If you’re not using burndown charts for project management, you might want to consider adding them to your repertoire.
Visual tools are great for managing projects, as they can quickly and easily communicate status and timelines to the project team.
They can also be very useful when presenting updates to stakeholders, particularly those at the C-level.
Let’s take a look at what a burndown chart is and how you can create one.
What is a Burndown Chart?
A burndown chart is a graphical representation of the work that has been done vs. the work that remains to be completed in a project.
It is used in agile development and project management as a tool to track the progress of the project and determine whether it is on schedule. Scrum Masters and Scrum Teams employ burndown charts frequently in agile projects and particularly in software development.
The burndown chart shows how much work remains at any given point in time, and can help identify potential problems early on so that they can be addressed quickly.
This completed vs. remaining representation can also help tremendously if you need to generate an updated timeline estimate for finishing the current sprint or the project as a whole.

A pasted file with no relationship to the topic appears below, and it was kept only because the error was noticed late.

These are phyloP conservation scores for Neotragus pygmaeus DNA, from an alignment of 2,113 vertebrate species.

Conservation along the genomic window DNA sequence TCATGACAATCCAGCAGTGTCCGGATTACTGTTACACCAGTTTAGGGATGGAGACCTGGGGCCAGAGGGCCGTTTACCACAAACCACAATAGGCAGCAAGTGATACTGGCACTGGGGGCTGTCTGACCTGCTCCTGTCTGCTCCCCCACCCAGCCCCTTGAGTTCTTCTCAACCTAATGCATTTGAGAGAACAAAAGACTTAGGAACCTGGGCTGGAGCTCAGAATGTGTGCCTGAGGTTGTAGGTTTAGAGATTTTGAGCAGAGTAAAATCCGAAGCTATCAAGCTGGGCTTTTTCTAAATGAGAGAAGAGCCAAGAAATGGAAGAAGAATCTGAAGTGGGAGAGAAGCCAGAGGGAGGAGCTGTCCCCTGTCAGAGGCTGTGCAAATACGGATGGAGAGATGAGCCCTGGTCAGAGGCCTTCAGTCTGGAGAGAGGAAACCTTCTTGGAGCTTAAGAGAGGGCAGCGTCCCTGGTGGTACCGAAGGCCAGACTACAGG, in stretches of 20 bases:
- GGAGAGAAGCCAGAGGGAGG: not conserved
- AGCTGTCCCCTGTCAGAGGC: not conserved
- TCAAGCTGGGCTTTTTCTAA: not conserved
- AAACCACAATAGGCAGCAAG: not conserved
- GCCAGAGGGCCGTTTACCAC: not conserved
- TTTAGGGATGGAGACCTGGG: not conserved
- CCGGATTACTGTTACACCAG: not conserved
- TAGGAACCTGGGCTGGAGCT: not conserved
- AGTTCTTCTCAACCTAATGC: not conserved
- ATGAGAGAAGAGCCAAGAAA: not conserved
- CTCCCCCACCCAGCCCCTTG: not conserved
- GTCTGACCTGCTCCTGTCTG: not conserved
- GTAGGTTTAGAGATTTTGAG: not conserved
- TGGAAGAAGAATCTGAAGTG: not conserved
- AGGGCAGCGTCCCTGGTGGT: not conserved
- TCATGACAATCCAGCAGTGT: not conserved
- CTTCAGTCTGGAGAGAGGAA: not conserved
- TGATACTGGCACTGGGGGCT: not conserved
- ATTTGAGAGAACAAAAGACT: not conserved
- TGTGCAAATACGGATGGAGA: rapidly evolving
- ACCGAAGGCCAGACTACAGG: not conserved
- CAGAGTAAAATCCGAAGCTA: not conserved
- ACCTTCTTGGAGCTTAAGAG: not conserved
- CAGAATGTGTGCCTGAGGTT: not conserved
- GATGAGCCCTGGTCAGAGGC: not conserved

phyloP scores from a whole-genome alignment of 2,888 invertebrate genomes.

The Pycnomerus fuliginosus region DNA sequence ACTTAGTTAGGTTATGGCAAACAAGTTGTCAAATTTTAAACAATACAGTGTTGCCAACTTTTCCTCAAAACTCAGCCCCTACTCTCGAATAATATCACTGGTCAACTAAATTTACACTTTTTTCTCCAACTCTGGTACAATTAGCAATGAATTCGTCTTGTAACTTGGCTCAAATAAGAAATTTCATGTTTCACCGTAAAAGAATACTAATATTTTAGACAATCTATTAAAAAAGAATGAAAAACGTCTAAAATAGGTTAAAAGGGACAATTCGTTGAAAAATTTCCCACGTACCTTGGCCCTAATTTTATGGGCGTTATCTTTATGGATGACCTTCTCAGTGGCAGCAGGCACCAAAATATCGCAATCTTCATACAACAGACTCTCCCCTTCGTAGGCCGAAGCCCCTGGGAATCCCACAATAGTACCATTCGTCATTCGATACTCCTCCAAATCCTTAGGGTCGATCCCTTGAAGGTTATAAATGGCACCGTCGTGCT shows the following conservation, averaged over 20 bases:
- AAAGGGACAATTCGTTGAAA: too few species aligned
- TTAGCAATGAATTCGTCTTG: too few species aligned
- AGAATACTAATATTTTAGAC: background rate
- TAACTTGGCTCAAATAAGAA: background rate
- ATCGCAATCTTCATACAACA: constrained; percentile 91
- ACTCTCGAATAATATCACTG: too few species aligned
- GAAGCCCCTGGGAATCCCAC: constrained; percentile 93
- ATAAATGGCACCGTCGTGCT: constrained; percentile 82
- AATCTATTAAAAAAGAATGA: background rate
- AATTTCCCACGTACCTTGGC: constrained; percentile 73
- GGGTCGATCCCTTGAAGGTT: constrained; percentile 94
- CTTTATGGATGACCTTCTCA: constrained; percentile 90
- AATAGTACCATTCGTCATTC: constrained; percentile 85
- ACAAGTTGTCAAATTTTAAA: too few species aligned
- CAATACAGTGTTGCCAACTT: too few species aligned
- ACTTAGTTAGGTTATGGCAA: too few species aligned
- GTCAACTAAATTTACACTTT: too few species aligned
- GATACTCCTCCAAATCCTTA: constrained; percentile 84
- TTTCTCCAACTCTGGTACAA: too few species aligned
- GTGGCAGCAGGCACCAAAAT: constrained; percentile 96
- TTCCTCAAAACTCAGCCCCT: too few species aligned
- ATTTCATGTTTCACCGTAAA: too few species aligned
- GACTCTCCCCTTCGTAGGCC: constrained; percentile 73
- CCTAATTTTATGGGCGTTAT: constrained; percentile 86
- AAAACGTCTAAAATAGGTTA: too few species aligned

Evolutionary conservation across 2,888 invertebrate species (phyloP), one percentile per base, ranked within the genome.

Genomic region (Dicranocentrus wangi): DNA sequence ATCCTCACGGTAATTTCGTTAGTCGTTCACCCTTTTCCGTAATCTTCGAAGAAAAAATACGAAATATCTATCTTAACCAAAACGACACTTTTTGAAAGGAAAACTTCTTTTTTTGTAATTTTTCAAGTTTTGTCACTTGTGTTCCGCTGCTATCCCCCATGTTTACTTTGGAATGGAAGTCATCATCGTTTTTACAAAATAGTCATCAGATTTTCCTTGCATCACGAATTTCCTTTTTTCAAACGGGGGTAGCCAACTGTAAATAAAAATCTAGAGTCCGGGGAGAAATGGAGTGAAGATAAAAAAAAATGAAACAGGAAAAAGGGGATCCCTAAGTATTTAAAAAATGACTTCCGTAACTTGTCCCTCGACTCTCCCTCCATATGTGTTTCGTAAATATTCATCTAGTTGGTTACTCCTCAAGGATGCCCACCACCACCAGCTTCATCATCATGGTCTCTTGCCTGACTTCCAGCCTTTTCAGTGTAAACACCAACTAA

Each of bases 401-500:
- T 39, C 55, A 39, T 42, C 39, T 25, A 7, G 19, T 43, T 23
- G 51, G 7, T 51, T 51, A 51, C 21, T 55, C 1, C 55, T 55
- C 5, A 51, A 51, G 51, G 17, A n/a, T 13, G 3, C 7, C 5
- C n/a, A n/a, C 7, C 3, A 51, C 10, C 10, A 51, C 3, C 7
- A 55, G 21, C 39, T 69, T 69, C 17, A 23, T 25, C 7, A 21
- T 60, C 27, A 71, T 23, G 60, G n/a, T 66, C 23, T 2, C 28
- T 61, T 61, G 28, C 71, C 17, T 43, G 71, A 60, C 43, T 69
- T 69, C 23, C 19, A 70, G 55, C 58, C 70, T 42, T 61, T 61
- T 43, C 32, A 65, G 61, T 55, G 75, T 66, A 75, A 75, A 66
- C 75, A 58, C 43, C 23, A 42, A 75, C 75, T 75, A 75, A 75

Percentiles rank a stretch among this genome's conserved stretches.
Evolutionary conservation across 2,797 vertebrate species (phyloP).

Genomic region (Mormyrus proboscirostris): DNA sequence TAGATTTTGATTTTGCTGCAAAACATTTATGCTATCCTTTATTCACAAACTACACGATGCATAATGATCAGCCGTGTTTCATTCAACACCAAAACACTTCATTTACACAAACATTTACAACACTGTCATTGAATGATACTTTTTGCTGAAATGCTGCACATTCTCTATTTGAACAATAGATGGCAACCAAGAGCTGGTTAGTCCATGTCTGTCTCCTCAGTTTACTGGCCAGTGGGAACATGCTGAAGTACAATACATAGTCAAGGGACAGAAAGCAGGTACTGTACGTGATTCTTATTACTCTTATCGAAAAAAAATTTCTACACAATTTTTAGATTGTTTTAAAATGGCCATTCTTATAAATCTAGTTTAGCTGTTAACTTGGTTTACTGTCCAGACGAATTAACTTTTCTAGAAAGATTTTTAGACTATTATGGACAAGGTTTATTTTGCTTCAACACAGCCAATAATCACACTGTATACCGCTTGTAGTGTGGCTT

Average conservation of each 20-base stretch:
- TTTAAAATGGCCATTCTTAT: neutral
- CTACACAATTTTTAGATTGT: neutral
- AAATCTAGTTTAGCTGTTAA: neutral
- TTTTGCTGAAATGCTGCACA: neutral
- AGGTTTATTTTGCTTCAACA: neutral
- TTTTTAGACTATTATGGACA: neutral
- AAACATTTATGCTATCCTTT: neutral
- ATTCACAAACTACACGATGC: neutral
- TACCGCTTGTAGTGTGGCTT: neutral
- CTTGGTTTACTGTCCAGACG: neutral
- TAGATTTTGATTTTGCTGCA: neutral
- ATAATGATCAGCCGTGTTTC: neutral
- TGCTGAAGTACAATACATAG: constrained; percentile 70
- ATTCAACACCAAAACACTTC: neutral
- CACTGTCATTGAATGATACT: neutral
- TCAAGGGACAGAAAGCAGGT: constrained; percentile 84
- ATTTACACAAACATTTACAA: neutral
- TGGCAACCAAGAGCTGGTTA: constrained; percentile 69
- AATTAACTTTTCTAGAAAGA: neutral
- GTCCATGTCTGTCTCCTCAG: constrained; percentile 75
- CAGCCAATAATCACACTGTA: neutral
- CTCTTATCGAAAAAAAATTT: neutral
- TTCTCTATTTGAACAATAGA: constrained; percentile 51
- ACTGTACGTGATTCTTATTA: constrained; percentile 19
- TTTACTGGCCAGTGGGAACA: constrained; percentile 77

How to Create a Burndown Chart
To create a burndown chart, you will need to first determine the total amount of work that needs to be completed in the project.
This can be done by estimating the number of hours or days required for each task.
Once you have this information, you can create a graphical representation of it using a software program like Microsoft Excel or Google Sheets. The image at the top of this article is of a burndown chart created in Jira.
Elements of a Burndown Chart
There are four key elements of a burndown chart:
- 1. X-axis
- 2. Y-axis
- 3. Ideal timeline
- 4. Actual timeline
The X-axis is the chart’s horizontal axis, and it typically signifies the time in a given sprint or project.
The Y-axis is the vertical axis of the chart, and it is used to denote the work that must be done within the sprint or project.
The ideal timeline is essentially the guide that connects the start to the finish, encompassing all the work that must be done within that time. This line is the baseline to indicate where the project team should be at any given point along the way.
The actual timeline is the line that shows where the project actually is at the current moment. This line will generally fluctuate above and below the ideal timeline as the project progresses. Comparing this line to the ideal one can tell the project team at a quick glance whether they are on track or need to make adjustments.
Conclusion: Using Burndown Charts in Project Management
The burndown chart is a valuable tool for project managers and agile development teams, as it provides a clear picture of the work remaining to be done and can help identify potential problems early on.
By using a burndown chart, you can ensure that your project stays on track and avoid any costly delays.